The “Center Moment”: Ciudadanos now Spain’s strongest political force

Riding high on its victory in Catalonia, reform party has surged in the latest voter intention survey

Rafa de Miguel
Voter intention poll results from Metroscopia.
Voter intention poll results from Metroscopia.EL PAÍS

The “Catalonia effect” has left one of Spain’s new parties, Ciudadanos, in a stronger position than ever in the political scene, according to the latest poll by Metroscopia for EL PAÍS.

The party led by Albert Rivera would be the most voted option were an election to be held today, with 28.3% support from Spanish voters. This represents a lead of more than six points over the governing Popular Party (PP) and over eight points more than the Socialist Party (PSOE), which would remain in third place.

The Popular Party is down more than 11 points compared with the elections of June 2016

The rise of Ciudadanos is due to several factors, starting with its strong result in the Catalan elections of December 21, when it came in first (but failed to secure an absolute majority, which is collectively held by separatist parties).

The outcome reflected voters’ feeling that the unionist Ciudadanos did the best job at challenging the pro-independence drive that has led to Spain’s most serious constitutional crisis since the attempted coup of 1981.

That result, combined with a terrible showing by the PP and the Catalan Socialist Party (PSC), has bestowed the party with an image of success elsewhere in Spain.

Secondly, the Metroscopia poll also reveals that many voters believe Ciudadanos is the only party with a clear plan for Spain – even if this plan has yet to be fully spelled out.

Ciudadanos leader Albert Rivera with Inés Arrimadas, head of the Catalan branch.
Ciudadanos leader Albert Rivera with Inés Arrimadas, head of the Catalan branch.Reuters

The party’s success can also be put down to what might be described as Spain’s “Center Moment:” many of the more center-oriented supporters of the PP, PSOE and even Podemos are switching to Ciudadanos, which describes itself as “a liberal, progressive, democratic and constitutionalist party.”

During the economic crisis that crippled Spain for years, there was a “Podemos Moment” when the new anti-austerity party captured the imagination of Spaniards angry at widespread corruption and the failure of the country’s institutions to adequately respond to the situation.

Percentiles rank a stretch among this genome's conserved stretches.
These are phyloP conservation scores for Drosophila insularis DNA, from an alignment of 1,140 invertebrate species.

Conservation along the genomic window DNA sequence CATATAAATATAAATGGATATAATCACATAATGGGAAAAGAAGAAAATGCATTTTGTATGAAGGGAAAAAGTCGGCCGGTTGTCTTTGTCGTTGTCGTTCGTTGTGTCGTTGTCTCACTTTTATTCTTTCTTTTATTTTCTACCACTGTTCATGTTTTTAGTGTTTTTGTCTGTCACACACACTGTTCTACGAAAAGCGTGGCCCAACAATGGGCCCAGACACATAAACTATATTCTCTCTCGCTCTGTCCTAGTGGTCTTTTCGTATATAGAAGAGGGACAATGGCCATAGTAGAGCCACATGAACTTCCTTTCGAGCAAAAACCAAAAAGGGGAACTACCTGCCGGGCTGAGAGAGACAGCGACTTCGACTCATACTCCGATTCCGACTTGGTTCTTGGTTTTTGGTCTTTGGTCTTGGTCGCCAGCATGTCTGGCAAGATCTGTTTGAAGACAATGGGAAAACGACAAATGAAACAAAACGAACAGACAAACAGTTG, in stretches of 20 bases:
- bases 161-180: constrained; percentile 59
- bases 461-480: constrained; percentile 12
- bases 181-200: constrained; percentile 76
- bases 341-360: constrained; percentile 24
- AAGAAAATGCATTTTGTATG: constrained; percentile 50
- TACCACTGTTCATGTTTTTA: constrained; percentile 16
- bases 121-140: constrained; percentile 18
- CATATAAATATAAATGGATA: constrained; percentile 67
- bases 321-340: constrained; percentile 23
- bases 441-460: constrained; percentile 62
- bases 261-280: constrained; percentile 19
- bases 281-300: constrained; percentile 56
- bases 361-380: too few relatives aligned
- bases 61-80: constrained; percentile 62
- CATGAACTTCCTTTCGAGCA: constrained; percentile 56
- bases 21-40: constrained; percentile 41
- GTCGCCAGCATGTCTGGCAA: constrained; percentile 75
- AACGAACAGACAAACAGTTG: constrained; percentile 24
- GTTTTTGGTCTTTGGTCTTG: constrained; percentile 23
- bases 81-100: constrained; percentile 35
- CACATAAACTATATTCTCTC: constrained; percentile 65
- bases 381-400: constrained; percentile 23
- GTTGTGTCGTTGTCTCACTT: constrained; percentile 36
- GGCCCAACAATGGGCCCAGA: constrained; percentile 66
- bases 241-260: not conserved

Today, however, many voters are dismayed by Spain’s traditional parties (PP and PSOE) and the “Podemos Moment” is gone. This means that conservative voters who had stayed faithful to the PP to prevent the anti-austerity party from coming to power are now happy to switch allegiances to Ciudadanos.

There was a “Podemos moment” when the party captured the imagination of angry Spaniards

The Metroscopia poll reveals that the party of Prime Minister Mariano Rajoy is down more than 11 percentage points from the national election of June 2016: it received 33% of the votes then, compared to the 21.9% it scores in this latest survey.

Unidos Podemos (a congressional group comprising Podemos, the United Left (IU) and green parties) has stabilized its support at 16.8%, even managing a slight rise from previous polls. But it is a far cry from its performance at the last general elections, when it became the third most voted party just two years after its foundation.

The Socialist Party (PSOE) gets 22.7% support, more than two points below its showing at the June 2016 elections. Cause for concern for Socialist leaders is the fact that some of their voters are switching to Ciudadanos, while they themselves are failing to attract as many Podemos supporters as they thought they could.

It bears noting that this survey is based on the hypothesis of a general election being held today. There is no such poll on the immediate horizon – the next elections are due in 2020 – nor is there the climate of tension that typically influences voters’ ultimate choices.

English version by Simon Hunter.

More information

Archived In

Recomendaciones EL PAÍS
Recomendaciones EL PAÍS